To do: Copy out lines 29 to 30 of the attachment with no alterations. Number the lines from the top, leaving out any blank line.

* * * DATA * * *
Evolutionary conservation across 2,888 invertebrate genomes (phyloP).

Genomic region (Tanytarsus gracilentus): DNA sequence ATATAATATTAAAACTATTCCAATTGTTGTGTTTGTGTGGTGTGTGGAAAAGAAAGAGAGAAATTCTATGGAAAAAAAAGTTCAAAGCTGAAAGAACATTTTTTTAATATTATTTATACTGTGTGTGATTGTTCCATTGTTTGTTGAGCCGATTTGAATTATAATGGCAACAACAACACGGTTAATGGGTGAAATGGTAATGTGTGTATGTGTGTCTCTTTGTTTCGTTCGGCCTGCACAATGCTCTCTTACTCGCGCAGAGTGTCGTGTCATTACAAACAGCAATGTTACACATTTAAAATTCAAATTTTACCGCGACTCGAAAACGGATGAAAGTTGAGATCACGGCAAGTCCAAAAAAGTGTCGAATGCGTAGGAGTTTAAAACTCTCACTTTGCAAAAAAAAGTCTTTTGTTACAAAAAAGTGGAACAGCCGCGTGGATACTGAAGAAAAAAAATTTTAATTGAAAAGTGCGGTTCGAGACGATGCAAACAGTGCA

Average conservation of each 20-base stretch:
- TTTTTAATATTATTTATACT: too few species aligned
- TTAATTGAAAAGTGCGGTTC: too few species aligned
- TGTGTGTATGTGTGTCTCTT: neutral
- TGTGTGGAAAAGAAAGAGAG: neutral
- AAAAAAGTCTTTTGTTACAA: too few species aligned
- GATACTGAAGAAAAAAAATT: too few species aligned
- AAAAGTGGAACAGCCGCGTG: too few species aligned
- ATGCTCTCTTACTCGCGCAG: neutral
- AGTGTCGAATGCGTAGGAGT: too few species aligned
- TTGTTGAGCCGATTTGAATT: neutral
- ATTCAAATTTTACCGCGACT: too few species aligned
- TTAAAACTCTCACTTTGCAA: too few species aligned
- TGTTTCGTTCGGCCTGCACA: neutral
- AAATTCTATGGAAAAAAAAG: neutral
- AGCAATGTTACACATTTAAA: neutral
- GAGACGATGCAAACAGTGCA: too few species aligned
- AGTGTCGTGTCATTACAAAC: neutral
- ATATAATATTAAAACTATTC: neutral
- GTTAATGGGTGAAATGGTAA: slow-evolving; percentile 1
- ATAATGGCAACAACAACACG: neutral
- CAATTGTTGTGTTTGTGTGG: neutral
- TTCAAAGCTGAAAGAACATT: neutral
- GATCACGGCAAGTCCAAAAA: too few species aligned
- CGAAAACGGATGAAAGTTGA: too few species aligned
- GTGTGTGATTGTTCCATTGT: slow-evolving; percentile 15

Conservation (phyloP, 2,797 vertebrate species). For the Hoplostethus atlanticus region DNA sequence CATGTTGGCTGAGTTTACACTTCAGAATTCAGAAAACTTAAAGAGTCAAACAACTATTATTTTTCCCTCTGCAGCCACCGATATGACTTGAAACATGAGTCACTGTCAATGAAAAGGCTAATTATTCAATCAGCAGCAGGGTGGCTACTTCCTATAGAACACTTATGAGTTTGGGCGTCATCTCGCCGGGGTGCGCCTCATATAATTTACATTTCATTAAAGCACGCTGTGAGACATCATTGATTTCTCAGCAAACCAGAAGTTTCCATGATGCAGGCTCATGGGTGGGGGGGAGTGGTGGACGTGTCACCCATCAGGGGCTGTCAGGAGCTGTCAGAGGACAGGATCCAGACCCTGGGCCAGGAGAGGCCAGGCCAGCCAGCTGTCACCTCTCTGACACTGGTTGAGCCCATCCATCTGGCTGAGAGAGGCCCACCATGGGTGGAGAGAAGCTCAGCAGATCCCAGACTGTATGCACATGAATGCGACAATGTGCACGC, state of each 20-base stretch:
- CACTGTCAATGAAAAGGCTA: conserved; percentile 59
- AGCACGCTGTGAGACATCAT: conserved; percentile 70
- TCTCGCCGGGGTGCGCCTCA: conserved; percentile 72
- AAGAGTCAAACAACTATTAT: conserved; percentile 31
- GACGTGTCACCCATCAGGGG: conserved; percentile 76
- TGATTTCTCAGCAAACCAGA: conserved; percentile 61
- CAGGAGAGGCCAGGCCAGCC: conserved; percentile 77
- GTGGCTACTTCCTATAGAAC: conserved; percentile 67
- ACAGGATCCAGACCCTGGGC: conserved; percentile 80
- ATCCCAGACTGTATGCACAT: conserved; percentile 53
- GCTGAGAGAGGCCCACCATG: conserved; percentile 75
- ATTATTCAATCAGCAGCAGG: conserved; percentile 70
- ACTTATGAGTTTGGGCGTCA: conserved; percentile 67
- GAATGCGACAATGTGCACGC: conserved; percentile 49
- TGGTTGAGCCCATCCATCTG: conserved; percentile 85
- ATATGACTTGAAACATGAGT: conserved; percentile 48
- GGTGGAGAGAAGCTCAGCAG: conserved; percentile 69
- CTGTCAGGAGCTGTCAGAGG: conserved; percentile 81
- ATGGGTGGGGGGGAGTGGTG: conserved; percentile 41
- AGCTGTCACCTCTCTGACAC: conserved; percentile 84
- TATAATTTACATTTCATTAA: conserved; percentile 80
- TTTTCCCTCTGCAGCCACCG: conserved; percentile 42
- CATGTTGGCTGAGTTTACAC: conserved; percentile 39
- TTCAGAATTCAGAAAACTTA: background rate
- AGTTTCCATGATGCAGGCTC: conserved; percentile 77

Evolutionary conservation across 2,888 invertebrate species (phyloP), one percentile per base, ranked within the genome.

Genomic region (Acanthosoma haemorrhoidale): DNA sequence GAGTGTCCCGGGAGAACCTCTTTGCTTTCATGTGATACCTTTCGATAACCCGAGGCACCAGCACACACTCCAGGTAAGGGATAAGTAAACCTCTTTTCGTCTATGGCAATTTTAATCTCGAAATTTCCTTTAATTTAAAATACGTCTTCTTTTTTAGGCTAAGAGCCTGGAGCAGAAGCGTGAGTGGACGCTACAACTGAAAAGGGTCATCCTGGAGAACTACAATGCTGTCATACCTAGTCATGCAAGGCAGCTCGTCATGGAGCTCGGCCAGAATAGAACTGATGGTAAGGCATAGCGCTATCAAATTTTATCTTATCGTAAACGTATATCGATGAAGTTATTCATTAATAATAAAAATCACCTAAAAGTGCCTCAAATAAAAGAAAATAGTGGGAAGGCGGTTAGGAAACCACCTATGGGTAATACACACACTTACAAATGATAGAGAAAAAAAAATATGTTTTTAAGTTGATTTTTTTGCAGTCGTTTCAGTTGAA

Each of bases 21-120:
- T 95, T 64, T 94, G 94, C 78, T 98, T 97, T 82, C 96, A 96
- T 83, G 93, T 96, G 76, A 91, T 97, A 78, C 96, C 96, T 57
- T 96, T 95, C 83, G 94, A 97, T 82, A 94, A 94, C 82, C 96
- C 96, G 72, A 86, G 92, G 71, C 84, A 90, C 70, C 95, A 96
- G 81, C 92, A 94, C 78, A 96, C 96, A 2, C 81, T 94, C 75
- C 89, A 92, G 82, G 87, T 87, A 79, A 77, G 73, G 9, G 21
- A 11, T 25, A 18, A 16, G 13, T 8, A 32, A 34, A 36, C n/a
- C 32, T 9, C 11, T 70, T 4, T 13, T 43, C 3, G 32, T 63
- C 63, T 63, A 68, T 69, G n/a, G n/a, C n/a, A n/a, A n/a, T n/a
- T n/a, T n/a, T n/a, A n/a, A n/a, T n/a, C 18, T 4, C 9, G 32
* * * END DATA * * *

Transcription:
Conservation (phyloP, 2,797 vertebrate species). For the Hoplostethus atlanticus region DNA sequence CATGTTGGCTGAGTTTACACTTCAGAATTCAGAAAACTTAAAGAGTCAAACAACTATTATTTTTCCCTCTGCAGCCACCGATATGACTTGAAACATGAGTCACTGTCAATGAAAAGGCTAATTATTCAATCAGCAGCAGGGTGGCTACTTCCTATAGAACACTTATGAGTTTGGGCGTCATCTCGCCGGGGTGCGCCTCATATAATTTACATTTCATTAAAGCACGCTGTGAGACATCATTGATTTCTCAGCAAACCAGAAGTTTCCATGATGCAGGCTCATGGGTGGGGGGGAGTGGTGGACGTGTCACCCATCAGGGGCTGTCAGGAGCTGTCAGAGGACAGGATCCAGACCCTGGGCCAGGAGAGGCCAGGCCAGCCAGCTGTCACCTCTCTGACACTGGTTGAGCCCATCCATCTGGCTGAGAGAGGCCCACCATGGGTGGAGAGAAGCTCAGCAGATCCCAGACTGTATGCACATGAATGCGACAATGTGCACGC, state of each 20-base stretch:
- CACTGTCAATGAAAAGGCTA: conserved; percentile 59